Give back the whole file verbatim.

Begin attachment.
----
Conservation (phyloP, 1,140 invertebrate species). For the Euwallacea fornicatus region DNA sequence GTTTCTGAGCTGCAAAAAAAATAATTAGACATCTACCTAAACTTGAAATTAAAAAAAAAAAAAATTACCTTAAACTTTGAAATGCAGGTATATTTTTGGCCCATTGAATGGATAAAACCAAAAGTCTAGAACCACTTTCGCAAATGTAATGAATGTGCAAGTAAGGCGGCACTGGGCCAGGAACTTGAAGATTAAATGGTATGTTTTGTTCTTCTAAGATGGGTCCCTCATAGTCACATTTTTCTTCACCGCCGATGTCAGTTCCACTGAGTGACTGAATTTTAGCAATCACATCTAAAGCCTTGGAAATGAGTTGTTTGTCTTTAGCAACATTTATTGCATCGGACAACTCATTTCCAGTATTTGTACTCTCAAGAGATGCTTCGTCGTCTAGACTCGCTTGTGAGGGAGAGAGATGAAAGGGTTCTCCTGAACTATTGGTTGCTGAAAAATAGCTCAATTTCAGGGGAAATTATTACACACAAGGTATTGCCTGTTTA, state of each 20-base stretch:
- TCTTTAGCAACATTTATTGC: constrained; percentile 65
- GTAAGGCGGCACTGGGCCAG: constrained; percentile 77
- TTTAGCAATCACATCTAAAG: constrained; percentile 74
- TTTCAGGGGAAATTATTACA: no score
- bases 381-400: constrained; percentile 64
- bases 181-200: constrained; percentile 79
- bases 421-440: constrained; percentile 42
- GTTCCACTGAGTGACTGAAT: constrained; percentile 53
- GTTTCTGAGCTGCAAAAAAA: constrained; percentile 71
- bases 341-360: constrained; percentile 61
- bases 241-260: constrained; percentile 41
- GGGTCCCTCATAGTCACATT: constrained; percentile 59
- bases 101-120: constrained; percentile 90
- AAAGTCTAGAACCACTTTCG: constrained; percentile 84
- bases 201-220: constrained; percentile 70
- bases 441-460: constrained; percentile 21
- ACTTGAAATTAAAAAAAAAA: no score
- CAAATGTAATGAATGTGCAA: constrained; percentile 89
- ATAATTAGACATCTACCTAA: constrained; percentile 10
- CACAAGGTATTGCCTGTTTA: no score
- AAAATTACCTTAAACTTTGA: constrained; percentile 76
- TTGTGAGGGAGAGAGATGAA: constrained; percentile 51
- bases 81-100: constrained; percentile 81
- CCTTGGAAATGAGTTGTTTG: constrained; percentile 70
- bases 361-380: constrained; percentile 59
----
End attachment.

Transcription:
Conservation (phyloP, 1,140 invertebrate species). For the Euwallacea fornicatus region DNA sequence GTTTCTGAGCTGCAAAAAAAATAATTAGACATCTACCTAAACTTGAAATTAAAAAAAAAAAAAATTACCTTAAACTTTGAAATGCAGGTATATTTTTGGCCCATTGAATGGATAAAACCAAAAGTCTAGAACCACTTTCGCAAATGTAATGAATGTGCAAGTAAGGCGGCACTGGGCCAGGAACTTGAAGATTAAATGGTATGTTTTGTTCTTCTAAGATGGGTCCCTCATAGTCACATTTTTCTTCACCGCCGATGTCAGTTCCACTGAGTGACTGAATTTTAGCAATCACATCTAAAGCCTTGGAAATGAGTTGTTTGTCTTTAGCAACATTTATTGCATCGGACAACTCATTTCCAGTATTTGTACTCTCAAGAGATGCTTCGTCGTCTAGACTCGCTTGTGAGGGAGAGAGATGAAAGGGTTCTCCTGAACTATTGGTTGCTGAAAAATAGCTCAATTTCAGGGGAAATTATTACACACAAGGTATTGCCTGTTTA, state of each 20-base stretch:
- TCTTTAGCAACATTTATTGC: constrained; percentile 65
- GTAAGGCGGCACTGGGCCAG: constrained; percentile 77
- TTTAGCAATCACATCTAAAG: constrained; percentile 74
- TTTCAGGGGAAATTATTACA: no score
- bases 381-400: constrained; percentile 64
- bases 181-200: constrained; percentile 79
- bases 421-440: constrained; percentile 42
- GTTCCACTGAGTGACTGAAT: constrained; percentile 53
- GTTTCTGAGCTGCAAAAAAA: constrained; percentile 71
- bases 341-360: constrained; percentile 61
- bases 241-260: constrained; percentile 41
- GGGTCCCTCATAGTCACATT: constrained; percentile 59
- bases 101-120: constrained; percentile 90
- AAAGTCTAGAACCACTTTCG: constrained; percentile 84
- bases 201-220: constrained; percentile 70
- bases 441-460: constrained; percentile 21
- ACTTGAAATTAAAAAAAAAA: no score
- CAAATGTAATGAATGTGCAA: constrained; percentile 89
- ATAATTAGACATCTACCTAA: constrained; percentile 10
- CACAAGGTATTGCCTGTTTA: no score
- AAAATTACCTTAAACTTTGA: constrained; percentile 76
- TTGTGAGGGAGAGAGATGAA: constrained; percentile 51
- bases 81-100: constrained; percentile 81
- CCTTGGAAATGAGTTGTTTG: constrained; percentile 70
- bases 361-380: constrained; percentile 59